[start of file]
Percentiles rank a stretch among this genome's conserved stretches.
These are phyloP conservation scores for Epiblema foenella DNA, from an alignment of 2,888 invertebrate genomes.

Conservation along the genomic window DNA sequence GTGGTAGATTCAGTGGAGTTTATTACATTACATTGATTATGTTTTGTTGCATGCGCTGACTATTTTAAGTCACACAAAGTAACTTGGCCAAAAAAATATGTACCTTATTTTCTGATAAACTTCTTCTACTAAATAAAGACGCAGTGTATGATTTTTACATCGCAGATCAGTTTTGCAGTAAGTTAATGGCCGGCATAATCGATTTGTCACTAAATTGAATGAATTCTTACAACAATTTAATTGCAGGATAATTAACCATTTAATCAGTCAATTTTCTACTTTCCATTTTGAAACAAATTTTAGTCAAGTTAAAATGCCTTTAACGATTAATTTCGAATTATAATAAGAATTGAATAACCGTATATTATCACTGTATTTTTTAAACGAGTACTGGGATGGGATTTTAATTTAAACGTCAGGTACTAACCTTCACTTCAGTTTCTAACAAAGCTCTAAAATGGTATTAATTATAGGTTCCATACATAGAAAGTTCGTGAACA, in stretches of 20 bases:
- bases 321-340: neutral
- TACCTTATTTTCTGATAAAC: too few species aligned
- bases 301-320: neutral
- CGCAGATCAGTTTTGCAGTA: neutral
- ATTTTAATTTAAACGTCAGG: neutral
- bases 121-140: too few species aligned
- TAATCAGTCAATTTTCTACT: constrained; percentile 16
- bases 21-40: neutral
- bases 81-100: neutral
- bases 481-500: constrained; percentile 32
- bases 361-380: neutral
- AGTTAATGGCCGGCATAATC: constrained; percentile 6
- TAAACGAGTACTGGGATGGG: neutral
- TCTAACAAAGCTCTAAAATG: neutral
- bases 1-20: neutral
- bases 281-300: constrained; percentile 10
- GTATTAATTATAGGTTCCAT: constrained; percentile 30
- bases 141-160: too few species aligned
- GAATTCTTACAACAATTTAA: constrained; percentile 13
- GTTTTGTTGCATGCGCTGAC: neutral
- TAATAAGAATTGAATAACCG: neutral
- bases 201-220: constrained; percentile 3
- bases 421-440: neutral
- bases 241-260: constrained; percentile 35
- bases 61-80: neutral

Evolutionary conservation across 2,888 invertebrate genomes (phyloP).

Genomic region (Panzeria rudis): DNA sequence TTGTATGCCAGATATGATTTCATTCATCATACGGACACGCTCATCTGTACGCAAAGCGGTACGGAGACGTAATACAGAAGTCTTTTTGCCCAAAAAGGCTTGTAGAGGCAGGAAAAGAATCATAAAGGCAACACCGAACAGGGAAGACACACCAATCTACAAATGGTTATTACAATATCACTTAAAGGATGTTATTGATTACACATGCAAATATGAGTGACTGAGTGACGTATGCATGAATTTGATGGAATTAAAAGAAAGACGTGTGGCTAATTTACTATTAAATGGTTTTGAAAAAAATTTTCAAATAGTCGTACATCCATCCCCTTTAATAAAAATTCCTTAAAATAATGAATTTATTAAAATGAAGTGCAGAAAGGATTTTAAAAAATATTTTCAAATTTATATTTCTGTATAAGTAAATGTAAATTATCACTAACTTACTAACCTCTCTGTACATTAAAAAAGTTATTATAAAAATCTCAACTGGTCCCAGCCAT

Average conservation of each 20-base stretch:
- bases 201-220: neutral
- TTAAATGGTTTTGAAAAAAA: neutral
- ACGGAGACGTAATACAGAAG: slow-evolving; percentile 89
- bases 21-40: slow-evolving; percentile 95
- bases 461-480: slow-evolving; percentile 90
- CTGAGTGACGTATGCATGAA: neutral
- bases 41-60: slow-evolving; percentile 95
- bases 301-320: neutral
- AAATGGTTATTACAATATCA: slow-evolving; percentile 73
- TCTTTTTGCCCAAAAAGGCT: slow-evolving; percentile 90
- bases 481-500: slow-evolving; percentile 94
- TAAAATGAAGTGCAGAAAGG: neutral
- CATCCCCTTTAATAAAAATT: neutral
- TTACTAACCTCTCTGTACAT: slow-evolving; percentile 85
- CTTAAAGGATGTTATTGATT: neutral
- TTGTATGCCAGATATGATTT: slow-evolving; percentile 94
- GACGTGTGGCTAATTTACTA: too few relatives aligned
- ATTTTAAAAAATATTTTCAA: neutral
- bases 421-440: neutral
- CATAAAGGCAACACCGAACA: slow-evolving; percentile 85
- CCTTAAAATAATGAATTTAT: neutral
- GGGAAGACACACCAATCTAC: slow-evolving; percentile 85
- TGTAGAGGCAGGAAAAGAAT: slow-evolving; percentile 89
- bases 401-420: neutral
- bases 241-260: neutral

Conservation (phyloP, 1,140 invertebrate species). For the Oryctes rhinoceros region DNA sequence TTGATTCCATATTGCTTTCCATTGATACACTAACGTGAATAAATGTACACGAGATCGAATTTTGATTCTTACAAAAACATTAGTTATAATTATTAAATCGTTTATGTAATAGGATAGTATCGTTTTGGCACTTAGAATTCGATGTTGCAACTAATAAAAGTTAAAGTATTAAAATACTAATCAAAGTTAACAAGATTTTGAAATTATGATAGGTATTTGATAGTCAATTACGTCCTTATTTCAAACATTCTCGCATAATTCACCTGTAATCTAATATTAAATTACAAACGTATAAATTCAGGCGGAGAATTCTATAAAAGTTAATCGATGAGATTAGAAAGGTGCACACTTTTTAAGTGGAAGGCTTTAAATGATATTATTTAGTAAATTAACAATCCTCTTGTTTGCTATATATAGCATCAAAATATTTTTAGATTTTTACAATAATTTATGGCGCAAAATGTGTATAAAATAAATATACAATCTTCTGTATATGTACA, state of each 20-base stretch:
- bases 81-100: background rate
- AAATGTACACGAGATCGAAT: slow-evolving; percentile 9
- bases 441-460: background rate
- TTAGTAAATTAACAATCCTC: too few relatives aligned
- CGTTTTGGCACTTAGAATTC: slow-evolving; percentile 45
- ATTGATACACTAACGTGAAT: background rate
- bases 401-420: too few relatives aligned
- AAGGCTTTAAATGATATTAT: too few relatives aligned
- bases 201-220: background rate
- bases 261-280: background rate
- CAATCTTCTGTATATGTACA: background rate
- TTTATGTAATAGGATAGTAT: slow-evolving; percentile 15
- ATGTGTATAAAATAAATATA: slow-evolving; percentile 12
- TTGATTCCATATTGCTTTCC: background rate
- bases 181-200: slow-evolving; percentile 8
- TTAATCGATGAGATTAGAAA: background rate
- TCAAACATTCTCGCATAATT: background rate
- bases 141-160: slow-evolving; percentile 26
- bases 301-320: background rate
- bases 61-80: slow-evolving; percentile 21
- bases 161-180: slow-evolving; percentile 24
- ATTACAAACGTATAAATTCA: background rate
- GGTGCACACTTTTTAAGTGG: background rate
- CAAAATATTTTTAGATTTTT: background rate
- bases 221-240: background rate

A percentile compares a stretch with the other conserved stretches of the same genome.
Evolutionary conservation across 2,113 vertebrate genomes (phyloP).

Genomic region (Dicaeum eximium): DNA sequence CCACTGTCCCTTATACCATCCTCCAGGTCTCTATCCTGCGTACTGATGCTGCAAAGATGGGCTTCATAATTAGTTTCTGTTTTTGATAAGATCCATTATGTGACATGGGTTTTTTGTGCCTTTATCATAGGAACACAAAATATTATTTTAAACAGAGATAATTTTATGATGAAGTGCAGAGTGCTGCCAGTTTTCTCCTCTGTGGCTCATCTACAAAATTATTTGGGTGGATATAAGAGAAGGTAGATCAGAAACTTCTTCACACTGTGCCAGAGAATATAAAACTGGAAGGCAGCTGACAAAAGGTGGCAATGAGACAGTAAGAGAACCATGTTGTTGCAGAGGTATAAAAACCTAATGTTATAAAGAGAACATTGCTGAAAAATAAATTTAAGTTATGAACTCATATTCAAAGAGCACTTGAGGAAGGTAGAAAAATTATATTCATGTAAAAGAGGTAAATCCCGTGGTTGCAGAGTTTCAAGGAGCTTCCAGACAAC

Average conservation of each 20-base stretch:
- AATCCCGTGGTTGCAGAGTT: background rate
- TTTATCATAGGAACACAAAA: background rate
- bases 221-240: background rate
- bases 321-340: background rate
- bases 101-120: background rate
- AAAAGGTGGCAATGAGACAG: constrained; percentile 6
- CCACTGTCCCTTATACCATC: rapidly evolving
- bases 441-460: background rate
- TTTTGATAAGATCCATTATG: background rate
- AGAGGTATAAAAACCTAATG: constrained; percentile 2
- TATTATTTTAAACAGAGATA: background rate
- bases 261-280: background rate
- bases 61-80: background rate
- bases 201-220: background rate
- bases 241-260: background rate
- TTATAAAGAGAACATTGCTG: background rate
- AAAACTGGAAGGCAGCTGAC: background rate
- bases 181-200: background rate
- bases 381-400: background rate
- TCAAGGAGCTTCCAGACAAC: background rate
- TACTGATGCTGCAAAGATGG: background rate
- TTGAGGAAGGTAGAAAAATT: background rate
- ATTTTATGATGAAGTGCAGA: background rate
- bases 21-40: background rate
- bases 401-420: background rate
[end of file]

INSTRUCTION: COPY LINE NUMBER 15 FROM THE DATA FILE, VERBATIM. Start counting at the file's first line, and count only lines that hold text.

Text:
- AGTTAATGGCCGGCATAATC: constrained; percentile 6